Make a comeback to Catholicism: An invitation

18 Dec 2008

By therecord

I hate going to Mass. I work for an archdiocese so I expect I’m supposed to love it. But at the risk of sounding "critical" or "negative" – the most deplorable of crimes no matter how honest, true or even necessary – I would readily admit that it is often the most depressing time of my week.


By a hopeful churchgoer

Whether the cold pseudo-community, the trite liturgical add-ons or the soppy, narcisistic hymns of self-soothing that we sing in the voice of God to ourselves ("Be not afraid, I go before you always"); I often sit in a sparsely populated pew wondering "why do I come here?"
Am I a part of the problem? You betcha.
I have long since given up going out of my way to talk to people I don’t know (that’s about 98 per cent of attendants), offering to help or doing battle with the local priest or pastoral councillors to try and help improve things.
So, if you’re someone who goes to church once or twice a year, I can’t say I blame you but despite my blithering above, I think we have got one, really big reason to stay in the game and I invite you to join me in making a come back to Catholicism this Christmas.
Why? Because no matter how bad things get, in the world or in the Church, Jesus Christ, the one who makes hope possible – who is hope – is truly present there and that shouldn’t surprise you or me. He has been turning up in situations of disarray since, well, Christmas.
Forget for now the quaint traditional depiction of Christ asleep in a manager under pre-ordained starlight in a hay-filled barnyard in the pristine countryside.
Christ was likely born in a first century stable: an animal-filled cave in the hillside.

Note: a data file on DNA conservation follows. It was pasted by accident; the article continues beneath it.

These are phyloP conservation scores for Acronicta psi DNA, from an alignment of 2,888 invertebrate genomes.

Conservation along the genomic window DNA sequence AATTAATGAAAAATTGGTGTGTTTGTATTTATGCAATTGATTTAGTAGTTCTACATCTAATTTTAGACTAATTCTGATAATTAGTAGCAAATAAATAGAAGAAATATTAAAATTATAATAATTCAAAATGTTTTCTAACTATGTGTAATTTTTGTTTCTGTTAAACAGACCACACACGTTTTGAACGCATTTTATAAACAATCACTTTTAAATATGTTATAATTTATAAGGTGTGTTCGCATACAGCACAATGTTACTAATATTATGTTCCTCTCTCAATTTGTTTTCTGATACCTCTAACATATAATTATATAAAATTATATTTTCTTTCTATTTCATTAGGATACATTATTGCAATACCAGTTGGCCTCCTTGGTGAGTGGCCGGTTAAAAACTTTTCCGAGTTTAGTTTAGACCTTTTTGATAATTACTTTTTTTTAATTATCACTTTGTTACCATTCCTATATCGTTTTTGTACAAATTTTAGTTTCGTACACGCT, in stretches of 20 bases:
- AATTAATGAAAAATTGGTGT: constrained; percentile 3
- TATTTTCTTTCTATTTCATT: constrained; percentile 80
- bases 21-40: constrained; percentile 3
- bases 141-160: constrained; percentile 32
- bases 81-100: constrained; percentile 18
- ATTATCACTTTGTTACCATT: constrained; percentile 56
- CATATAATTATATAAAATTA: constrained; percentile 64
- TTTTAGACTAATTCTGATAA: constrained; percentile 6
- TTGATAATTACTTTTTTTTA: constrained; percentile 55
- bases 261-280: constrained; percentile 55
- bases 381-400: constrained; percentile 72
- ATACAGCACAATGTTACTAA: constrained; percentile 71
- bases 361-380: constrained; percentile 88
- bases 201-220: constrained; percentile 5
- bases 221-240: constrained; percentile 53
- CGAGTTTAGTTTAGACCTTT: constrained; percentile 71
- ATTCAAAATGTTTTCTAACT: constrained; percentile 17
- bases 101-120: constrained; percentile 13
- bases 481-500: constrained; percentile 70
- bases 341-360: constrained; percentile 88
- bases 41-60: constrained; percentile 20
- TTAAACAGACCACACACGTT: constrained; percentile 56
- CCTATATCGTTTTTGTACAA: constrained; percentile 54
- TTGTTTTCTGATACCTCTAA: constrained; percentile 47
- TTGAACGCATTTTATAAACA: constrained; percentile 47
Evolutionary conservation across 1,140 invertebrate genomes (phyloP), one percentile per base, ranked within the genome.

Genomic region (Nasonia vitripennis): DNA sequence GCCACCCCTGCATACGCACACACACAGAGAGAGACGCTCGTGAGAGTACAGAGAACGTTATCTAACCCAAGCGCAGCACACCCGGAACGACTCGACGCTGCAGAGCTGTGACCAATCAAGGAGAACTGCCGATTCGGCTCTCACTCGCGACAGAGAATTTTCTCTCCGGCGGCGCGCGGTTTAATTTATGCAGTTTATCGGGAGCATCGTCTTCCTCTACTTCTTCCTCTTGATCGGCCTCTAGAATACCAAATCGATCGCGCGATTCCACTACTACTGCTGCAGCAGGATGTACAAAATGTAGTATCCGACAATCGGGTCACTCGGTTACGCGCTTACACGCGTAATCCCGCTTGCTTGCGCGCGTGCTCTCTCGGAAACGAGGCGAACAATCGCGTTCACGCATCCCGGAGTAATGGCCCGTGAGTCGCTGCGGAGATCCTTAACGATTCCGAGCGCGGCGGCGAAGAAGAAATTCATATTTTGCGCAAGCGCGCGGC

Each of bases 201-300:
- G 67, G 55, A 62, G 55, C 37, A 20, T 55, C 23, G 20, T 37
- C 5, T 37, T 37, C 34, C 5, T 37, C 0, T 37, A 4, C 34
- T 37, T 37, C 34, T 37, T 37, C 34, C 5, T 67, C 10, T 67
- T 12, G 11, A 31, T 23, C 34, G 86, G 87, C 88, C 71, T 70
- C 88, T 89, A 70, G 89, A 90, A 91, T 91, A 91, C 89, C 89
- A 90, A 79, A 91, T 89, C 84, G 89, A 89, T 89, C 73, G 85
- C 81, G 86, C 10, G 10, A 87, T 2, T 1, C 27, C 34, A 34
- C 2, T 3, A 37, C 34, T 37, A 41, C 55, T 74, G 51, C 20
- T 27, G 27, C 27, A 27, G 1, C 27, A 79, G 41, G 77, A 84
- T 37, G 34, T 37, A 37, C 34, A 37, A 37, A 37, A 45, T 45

Born in what might have been a dank, excrement-laden hovel.
If the Lord of the Universe would so humble himself to meet me, to meet you, then I think I had better humble myself and suffer the relatively benign tedium of attending Mass on Sunday.
But let’s not guilt ourselves in to going. Surely, we have better reasons than that.
For me, it’s that the time I have spent apart from Jesus this year has been my most self-destructive – hopeless, in the figurative and literal sense of the word.
I have become so self-invloved that loving others in my life "selflessly" has become an impossibility. Alone without God, I have conclusively demonstrated, that I am not up to the task.
Sure, I’m a "good person". I haven’t killed anyone and occasionally shell out some change for whoever’s asking but I simply cannot love those around me in the way they ought to be loved and they are unable to do the same for me.
Without the grace of God in their heart, no human person can.
Can you get enough of that grace to do just that in a bi-annual hit? Not likely. Not at all really. Conversion is an ongoing process.
It would be great if we could convert like the good thief, making the move just before we dropped off the perch, but it wouldn’t add much to the life we had lived in between. The grace of Jesus Christ poured out in this world is not for the dead but for the living.
He gives us his very self in the Eucharist through the words and the command that he uttered: "Do this in memory of me."
And so, I will grit my teeth this Christmas and pray for better things to come in my ongoing attendance.
I will think of the loving God who chose to be born in amongst the filth and obscurity of a lonely hillside.
It’s the same God who rocks up to see the likes of me each week, at Mass.